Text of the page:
I’m in the process of trying to obtain one of the K-30 modules to hack on, and I’ll write an update about working with the sensor module when I’m able.

Hacklab Indoor Air Quality Project

Recently a fellow member of Hacklab.to bought a couple of bench-top fume extractors for the lab.  People solder things constantly here, and the fumes from the solder rosin can cause some really unpleasant health effects.  Respiratory irritation, asthma, skin diseases and chemical hypersensitivity are possible side-effects of rosin fume exposure.  I solder at Hacklab a lot, so reducing my fume exposure even a little has palpable health benefits.

The concern over solder fumes at the lab got me thinking; what about other aspects of indoor air quality?  The lab is relatively small – about 630 square feet, and we do a lot with that space.  On a Tuesday night open house the space regularly has 20 or more people producing fumes through cooking, soldering, lasering and 3D-printing.  All of those people respirate and perspire, consume oxygen, exhale CO2 and produce small quantities of airborne volatile organic compounds (VOC’s).  Dust, pollen and other allergens collect in the lab as well.  And since we are in Toronto we have to deal with smog coming in from outside.  All things considered, the air in the lab can get downright nasty.

I decided to build an indoor air quality station with sensors that can give me data about various aspects of Hacklab’s atmosphere.  This project is partly practical, but mostly for fun; I want to learn to make neat things with sensors that can do cool and useful things.

The most obvious choices for the project platform are Arduino, Raspberry Pi and Beagle Bone.  Arduino is an easy choice here; they’re a bit cheaper than the alternatives, there are lots of helpful people at the Hacklab who have experience programming for Arduino, and I also happen to have an Arduino Uno sitting in my bin at the lab just waiting for a project.  In the future I can always redesign it around another platform if I want more functionality out of it.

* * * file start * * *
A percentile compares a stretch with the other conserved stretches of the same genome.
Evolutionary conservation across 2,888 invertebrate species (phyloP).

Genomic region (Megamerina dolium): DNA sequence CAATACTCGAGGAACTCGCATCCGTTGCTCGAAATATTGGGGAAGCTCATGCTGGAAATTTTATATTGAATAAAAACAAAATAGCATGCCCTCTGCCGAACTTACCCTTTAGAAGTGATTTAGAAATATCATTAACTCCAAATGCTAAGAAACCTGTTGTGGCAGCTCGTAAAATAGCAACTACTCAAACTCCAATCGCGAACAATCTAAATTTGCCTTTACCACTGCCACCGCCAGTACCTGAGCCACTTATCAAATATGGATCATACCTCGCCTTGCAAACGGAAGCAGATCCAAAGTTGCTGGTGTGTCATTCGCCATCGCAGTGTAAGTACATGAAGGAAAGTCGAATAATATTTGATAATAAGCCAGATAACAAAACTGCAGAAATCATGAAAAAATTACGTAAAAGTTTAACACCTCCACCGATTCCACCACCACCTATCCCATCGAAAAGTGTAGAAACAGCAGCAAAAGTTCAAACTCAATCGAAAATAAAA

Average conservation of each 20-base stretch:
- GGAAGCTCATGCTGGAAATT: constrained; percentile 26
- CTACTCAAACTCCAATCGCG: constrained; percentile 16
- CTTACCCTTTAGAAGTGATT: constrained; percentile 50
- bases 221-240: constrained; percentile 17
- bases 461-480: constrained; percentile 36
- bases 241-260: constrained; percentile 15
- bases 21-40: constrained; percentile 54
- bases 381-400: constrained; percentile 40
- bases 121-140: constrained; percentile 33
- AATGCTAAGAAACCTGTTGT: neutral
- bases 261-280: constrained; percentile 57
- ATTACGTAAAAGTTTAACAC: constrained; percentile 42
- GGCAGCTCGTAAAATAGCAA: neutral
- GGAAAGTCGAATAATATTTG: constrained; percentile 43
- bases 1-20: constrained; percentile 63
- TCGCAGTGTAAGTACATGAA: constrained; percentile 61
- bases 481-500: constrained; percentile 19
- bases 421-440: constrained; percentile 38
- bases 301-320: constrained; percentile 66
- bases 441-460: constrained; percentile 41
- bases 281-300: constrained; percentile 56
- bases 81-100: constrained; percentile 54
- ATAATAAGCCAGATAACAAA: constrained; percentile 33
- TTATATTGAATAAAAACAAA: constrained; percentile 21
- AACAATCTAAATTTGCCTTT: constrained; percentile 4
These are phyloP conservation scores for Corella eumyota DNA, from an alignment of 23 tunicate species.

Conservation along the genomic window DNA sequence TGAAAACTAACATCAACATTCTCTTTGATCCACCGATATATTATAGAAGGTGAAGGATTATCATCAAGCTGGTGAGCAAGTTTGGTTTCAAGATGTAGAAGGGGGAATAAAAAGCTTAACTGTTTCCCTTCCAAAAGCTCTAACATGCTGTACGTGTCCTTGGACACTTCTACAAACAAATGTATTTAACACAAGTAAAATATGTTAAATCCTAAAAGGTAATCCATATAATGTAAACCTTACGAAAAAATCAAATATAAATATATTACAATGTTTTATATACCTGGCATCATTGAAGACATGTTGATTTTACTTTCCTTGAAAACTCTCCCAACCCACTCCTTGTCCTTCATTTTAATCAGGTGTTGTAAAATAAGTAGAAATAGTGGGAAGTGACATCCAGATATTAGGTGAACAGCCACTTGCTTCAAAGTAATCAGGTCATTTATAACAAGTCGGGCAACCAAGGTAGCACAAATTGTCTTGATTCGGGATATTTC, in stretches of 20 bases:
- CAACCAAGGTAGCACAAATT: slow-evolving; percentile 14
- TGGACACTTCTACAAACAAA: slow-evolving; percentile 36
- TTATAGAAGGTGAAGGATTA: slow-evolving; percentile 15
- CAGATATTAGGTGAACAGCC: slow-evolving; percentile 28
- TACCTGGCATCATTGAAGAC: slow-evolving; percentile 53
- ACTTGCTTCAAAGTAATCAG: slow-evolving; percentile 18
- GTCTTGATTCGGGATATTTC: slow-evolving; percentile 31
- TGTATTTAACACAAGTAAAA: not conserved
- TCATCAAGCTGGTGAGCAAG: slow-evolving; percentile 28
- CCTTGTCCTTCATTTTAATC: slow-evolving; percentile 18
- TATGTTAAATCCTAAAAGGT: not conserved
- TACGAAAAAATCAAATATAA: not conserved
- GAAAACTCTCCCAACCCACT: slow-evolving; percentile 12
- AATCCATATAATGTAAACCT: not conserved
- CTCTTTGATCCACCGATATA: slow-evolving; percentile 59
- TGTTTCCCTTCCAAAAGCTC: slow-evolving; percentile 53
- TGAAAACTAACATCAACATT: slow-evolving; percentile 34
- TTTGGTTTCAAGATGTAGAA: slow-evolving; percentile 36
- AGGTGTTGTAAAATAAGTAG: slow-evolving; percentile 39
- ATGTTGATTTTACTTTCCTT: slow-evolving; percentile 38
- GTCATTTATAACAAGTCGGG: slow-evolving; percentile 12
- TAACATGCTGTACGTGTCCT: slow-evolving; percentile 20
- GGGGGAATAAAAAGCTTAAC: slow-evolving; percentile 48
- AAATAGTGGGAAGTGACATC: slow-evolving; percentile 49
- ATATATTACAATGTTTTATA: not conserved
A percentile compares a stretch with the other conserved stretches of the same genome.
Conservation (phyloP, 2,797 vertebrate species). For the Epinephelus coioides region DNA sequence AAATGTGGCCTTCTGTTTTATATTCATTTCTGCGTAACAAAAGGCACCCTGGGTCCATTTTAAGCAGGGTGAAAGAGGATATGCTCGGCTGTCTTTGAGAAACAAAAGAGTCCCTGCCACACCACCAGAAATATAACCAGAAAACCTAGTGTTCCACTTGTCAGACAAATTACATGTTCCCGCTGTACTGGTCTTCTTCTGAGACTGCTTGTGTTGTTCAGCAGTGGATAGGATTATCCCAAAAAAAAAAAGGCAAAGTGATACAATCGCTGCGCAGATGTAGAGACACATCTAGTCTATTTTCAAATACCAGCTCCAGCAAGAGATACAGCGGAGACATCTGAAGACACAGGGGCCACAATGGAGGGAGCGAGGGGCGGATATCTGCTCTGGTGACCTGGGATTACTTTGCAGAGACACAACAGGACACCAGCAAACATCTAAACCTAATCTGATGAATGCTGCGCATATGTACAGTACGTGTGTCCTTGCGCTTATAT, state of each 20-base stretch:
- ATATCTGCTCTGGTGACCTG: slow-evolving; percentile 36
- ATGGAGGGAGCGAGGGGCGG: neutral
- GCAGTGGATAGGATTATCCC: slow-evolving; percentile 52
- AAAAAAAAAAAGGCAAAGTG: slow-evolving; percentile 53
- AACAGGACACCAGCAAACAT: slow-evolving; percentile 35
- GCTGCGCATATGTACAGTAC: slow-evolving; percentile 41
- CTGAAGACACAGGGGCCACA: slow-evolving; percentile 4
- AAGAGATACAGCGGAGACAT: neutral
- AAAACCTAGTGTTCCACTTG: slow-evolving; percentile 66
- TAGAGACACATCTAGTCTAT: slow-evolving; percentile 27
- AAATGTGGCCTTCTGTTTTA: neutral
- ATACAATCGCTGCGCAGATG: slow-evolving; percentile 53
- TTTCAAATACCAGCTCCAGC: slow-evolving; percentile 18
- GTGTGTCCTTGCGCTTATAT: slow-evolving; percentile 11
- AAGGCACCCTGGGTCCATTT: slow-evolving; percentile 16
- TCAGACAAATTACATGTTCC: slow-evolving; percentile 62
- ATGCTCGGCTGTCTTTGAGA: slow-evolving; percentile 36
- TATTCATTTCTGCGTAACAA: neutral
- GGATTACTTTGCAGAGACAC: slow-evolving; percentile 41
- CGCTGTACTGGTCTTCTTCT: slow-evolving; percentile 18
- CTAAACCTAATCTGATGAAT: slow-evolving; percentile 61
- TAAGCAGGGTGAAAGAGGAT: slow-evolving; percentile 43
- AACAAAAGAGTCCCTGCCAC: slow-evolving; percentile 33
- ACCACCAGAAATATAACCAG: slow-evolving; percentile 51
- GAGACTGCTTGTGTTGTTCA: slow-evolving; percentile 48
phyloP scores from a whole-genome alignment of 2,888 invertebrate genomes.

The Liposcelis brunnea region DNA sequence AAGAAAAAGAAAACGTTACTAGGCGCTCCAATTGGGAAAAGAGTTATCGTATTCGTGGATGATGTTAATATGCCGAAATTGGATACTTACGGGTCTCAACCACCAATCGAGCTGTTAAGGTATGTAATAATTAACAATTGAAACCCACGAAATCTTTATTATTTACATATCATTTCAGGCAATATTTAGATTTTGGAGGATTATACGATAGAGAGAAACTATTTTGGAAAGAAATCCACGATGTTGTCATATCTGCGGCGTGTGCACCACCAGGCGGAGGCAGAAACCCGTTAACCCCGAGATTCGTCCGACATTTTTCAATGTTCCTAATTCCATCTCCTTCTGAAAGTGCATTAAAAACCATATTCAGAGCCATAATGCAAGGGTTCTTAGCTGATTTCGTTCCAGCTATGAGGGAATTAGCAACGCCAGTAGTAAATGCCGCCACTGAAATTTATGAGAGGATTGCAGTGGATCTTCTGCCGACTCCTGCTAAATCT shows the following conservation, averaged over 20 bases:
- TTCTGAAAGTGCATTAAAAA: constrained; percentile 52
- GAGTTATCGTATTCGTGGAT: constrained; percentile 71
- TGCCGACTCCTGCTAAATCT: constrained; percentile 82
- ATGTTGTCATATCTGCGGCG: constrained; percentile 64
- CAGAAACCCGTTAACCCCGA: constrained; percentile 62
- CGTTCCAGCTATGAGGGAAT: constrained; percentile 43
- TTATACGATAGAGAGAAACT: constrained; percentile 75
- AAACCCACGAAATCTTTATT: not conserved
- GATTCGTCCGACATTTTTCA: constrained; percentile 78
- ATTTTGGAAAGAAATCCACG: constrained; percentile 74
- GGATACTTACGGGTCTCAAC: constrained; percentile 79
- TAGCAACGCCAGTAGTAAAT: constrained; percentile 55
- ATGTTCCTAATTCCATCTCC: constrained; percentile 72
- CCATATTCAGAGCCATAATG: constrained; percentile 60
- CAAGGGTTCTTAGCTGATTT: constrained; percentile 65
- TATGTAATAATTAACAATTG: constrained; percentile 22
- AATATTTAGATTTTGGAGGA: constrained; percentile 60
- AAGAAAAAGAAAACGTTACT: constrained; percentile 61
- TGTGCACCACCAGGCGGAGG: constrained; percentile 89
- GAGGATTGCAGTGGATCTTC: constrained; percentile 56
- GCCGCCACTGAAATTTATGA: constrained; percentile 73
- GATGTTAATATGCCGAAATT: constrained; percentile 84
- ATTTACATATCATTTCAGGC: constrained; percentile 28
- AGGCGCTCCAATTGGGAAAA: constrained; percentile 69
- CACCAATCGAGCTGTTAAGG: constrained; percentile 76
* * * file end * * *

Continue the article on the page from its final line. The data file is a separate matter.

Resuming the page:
Sensors are the main consideration after the platform.  I want sensors which will give me a wide variety of statistics on the air in the lab.  Some of the things I might be interested in measuring are:

  • Carbon Dioxide (CO2) concentration.
  • Oxygen concentration.
  • Volatile Organic Compound (VOC) concentration, particularly benzene, formaldehyde, trichloroethylene, xylene, toluene, and ammonia, just to name a few of the most common and potentially harmful VOC’s.
  • Smoke and Ultra Fine Particle (UFP) concentration.
  • Temperature.
  • Humidity.

I’m currently researching sensors for all of these things, so I’ll post an update on sensor selection when I have a better idea of what I can add to the project.  There might be other things I want to measure too – if you think I might have missed something, leave a comment!